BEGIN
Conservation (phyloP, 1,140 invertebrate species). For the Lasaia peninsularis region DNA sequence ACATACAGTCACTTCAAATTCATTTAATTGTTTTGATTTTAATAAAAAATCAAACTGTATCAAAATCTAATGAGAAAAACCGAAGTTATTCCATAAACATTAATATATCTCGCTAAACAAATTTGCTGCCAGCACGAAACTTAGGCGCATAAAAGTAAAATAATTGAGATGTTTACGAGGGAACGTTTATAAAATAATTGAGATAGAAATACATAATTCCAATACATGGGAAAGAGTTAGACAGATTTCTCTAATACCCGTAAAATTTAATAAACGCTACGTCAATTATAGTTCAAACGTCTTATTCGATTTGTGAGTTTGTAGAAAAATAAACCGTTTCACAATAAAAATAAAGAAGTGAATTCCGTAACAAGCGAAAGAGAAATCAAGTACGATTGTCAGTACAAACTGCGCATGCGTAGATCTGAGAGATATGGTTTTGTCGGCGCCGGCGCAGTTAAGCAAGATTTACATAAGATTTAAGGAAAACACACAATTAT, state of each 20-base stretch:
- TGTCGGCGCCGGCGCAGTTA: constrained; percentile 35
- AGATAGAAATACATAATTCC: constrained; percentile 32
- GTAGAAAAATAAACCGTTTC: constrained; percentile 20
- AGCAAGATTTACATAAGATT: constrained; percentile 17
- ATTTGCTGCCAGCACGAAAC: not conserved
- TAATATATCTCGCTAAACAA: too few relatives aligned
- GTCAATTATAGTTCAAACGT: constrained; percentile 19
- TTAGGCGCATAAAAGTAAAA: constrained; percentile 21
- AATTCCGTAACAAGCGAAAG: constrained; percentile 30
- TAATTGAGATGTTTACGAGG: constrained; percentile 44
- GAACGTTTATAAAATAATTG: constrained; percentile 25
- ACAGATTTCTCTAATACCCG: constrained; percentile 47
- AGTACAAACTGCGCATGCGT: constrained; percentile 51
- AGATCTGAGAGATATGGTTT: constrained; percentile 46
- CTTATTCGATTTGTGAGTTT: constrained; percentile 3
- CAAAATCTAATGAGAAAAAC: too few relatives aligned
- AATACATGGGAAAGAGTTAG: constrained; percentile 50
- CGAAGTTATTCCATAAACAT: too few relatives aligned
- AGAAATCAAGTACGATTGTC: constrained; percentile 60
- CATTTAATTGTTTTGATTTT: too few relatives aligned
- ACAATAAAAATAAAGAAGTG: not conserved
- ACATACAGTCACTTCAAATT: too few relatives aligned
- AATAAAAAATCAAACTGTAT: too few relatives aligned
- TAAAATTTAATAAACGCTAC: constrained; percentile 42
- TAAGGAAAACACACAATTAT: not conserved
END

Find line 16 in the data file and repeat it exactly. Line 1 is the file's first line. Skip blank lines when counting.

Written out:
- CTTATTCGATTTGTGAGTTT: constrained; percentile 3